An interesting experience for the staff, and for participating local authority archives, was the attempt to draw up some standard text to be used within the administrative histories for certain commonly-encountered local authority records. Good examples are parochial boards, parish councils and school boards, but there are quite a number beyond those few. These bodies have an identical legislative background. We considered that we would be best trying to create some standard text to serve as the administrative histories, as such bodies would have differed little from one to another. This would save staff time, but it would still be possible to draw attention in any entry to significant differences. The first draft of these standard texts was circulated to the relevant participating archives in autumn 2000, and it was evident from the response that the standard texts were certainly appreciated. We have continued to revise and develop these standard texts as the project continued, using something similar for certain trades unions where individual branch records are often found, for example.

The local authority participating archives were the ones most interested in our standard texts, and they formed in part the basis of an investigation as to how best to treat local authority records within the project. We had always felt that for such records we would need to describe at a lower level than the fonds only to ensure that users obtained a full comprehension of the type of records held. Equally, we realized that it would be all too easy to reach too low a level in the record hierarchy in an effort to be fair across the board, which would probably have a serious impact on our ability to finish our work, given that this was a short-term project. Discussions with the local authority archives continued for much of the duration, culminating in a meeting in December 2002, when a possible approach towards our work was reviewed. On that occasion, it became clear that records have been listed in variant ways across local authority archives, as we had known from our work, something not always appreciated elsewhere. It was therefore impossible to adopt a standard approach to our description work, although we have tried as much as possible to ensure that users obtain a consistent level of detail about local authority records. It would certainly be possible for those archives to supplement our information if they wish.

These standard texts form a significant core of our corpus of name authority records, in which the administrative or biographical history is a vital adjunct to the name. In considering how we would proceed, we realised early on that the simple name authority record on the model of the NCA Rules would need to be supplemented by the administrative or biographical history, if we were to ensure that users realised that two apparently identical names referred to different entities. This is the approach recommended by the ISAAR (CPF) standard. The next stage was the acceptance that we would be as well to ensure that we could use one version of a name authority record for a particular record creator for all occasions when that record creator was found. Both ARKIS II and CALM make good use of name authority records in the way that we compile them. The corpus of name authority records (around 20,000 entries) that we now have forms on its own a very significant output of the project. It will have a long term impact for Scottish, and even UK, archives.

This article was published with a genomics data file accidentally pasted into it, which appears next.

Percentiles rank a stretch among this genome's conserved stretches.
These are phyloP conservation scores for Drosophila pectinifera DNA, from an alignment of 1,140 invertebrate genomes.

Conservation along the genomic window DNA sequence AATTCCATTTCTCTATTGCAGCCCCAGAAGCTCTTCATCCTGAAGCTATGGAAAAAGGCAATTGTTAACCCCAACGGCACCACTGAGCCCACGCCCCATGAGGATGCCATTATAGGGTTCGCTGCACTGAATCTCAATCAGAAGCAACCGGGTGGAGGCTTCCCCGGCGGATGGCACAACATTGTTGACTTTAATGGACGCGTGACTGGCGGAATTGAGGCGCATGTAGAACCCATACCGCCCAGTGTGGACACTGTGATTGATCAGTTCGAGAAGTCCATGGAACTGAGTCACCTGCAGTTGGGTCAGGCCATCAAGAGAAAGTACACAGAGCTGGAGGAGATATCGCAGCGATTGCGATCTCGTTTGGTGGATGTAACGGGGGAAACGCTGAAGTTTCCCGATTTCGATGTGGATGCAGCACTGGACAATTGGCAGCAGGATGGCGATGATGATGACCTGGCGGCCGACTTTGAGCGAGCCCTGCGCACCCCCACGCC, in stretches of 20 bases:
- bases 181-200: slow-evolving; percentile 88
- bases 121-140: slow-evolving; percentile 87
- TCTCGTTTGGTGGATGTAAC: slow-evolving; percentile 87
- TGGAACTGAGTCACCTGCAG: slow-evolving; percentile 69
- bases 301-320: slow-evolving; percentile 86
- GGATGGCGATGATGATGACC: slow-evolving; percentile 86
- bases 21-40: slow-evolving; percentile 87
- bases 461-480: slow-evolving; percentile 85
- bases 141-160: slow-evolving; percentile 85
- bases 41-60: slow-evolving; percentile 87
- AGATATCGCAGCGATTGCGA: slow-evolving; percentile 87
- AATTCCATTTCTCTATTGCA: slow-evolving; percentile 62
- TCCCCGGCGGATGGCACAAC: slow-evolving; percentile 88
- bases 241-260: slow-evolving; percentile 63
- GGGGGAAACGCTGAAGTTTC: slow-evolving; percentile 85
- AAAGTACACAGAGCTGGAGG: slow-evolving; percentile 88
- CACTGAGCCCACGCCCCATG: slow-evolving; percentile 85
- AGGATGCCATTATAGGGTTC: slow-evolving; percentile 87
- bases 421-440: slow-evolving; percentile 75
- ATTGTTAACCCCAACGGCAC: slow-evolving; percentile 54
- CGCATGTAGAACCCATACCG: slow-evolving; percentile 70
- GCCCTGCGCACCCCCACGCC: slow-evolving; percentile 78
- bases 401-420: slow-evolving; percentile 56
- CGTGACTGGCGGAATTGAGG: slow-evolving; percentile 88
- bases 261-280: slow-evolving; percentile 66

8.2 Internet Resources

A considerable amount of information was collected for the knowledge base and research tools and many organisations in Scotland made a contribution to the site during the life of the project. The Stair Society, for example, contributed funds for further digital imaging. SCAN was in turn able to help organisations with fewer resources by offering them free facilities on the site. Microsites were developed and hosted for North Highland Council Archive and Perth & Kinross Archives, until this was replaced by a site run by the local authority concerned. Several hosted sites contain material which complements the work of SCAN, either by providing information about historical records, or by publishing digital versions of records and associated transcripts and indexes. The Stair Society site ( includes digital images of two volumes of early Scottish parliamentary material. The thirteenth century Berne Manuscript and the 14 century Ayr Manuscript are two of the earliest surviving manuscripts of the laws of Scotland. The Friends of Dundee City Archives website ( features databases of some of the most popular records held by Dundee City Archives, including Methodist baptisms, poorhouse records, vehicle licensing registers, and The Howff File - an index to 80,000 records of individuals buried at a major Dundee Cemetery. The Scottish Records Association website ( has news about Scottish archives, research advice and summaries of the archival holdings of libraries, museums, art galleries and other institutions not covered by SCAN's online catalogue. Other sites hosted by SCAN at the time of writing are the Abertay Historical Society (, the Scottish History Society (, and the Scottish Text Society ( A site for the Scottish Records Society is in preparation.